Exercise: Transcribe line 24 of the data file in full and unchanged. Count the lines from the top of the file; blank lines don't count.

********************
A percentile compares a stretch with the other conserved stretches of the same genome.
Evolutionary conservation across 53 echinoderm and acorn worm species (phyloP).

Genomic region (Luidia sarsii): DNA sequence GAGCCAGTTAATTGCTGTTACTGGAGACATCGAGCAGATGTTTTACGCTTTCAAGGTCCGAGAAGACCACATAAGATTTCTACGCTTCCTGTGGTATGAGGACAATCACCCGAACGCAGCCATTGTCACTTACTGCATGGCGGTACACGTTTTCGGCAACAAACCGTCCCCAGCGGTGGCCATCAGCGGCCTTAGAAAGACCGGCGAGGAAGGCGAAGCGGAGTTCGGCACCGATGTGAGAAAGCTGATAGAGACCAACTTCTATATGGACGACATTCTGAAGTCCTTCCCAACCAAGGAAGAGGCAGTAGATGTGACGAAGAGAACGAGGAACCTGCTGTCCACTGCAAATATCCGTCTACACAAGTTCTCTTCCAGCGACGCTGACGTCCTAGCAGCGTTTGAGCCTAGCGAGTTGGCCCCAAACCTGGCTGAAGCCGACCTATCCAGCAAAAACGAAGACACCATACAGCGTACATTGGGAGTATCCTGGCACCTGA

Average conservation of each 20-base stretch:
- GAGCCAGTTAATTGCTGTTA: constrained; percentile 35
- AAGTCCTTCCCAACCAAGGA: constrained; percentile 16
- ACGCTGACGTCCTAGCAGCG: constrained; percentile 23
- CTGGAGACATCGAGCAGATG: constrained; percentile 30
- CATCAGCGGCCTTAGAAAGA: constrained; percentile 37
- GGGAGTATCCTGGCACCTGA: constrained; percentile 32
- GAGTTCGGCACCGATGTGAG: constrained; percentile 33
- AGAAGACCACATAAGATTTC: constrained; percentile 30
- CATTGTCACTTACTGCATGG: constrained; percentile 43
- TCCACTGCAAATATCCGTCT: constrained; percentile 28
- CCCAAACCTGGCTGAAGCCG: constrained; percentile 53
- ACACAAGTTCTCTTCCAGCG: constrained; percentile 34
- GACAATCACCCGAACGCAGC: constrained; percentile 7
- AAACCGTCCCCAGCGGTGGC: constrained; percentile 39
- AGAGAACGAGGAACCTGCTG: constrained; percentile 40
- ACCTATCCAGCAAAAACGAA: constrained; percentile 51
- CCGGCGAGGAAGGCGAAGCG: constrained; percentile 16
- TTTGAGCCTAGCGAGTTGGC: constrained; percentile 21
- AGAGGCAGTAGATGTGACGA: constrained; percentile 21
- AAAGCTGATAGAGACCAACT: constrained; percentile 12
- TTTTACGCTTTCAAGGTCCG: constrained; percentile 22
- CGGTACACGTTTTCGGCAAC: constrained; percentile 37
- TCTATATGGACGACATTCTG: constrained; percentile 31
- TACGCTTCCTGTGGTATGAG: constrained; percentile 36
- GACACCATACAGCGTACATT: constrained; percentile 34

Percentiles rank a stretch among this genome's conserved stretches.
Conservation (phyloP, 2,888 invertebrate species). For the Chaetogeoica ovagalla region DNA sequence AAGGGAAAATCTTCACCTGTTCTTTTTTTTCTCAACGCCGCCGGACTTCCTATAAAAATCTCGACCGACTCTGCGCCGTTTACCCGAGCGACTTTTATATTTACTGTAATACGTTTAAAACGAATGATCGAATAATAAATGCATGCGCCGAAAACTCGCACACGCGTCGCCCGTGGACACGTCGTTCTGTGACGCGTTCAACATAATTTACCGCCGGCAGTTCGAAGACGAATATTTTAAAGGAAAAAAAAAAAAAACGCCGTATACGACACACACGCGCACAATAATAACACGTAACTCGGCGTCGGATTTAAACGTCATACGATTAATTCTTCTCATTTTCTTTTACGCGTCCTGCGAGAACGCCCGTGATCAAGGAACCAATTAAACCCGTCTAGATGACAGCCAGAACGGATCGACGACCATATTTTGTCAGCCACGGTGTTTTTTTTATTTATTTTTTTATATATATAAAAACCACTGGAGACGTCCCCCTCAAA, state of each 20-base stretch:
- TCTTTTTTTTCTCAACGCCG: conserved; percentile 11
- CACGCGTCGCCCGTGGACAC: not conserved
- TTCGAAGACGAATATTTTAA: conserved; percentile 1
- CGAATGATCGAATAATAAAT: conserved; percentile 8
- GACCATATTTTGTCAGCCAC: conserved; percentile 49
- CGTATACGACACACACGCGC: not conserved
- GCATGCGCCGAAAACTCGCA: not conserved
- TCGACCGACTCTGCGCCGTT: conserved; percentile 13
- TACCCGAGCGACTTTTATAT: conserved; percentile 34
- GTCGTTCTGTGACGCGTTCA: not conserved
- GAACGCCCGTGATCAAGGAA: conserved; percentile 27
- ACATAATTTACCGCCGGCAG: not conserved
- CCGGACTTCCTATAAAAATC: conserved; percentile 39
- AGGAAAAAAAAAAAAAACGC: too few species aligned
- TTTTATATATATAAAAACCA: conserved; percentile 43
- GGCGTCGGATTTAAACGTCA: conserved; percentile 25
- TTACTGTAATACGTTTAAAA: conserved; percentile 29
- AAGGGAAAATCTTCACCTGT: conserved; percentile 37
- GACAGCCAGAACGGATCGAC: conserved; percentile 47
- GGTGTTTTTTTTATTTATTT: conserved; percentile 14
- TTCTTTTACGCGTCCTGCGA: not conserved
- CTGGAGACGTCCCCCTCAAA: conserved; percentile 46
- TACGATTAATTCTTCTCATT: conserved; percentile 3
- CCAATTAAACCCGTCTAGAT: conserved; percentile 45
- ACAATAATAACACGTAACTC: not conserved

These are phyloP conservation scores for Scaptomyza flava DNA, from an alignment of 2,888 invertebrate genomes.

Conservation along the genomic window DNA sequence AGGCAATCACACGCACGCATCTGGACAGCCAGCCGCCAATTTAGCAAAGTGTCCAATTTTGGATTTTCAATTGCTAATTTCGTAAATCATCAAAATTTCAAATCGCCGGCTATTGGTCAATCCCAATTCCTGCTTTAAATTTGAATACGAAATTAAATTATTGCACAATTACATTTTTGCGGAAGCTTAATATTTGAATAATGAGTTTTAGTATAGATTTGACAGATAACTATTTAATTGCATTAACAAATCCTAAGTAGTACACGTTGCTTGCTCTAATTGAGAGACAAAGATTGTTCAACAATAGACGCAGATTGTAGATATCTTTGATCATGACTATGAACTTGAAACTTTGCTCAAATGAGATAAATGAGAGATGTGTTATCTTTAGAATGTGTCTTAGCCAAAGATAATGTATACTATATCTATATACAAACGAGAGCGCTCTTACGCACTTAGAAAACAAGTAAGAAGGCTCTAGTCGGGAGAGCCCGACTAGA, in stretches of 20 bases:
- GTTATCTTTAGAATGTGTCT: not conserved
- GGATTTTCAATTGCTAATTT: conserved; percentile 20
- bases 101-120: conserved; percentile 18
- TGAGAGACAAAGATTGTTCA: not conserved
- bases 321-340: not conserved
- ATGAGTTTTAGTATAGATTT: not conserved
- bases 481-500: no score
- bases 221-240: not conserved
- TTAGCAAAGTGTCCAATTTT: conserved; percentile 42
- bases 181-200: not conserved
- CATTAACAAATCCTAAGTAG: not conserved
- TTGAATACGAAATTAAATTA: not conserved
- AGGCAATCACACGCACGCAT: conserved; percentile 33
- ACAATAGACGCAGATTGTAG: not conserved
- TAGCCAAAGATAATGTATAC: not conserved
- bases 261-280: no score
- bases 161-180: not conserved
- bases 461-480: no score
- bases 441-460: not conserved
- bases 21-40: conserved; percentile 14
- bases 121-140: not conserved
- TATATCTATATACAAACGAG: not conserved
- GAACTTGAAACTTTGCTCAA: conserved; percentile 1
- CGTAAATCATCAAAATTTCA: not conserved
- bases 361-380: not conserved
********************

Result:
- AAAGCTGATAGAGACCAACT: constrained; percentile 12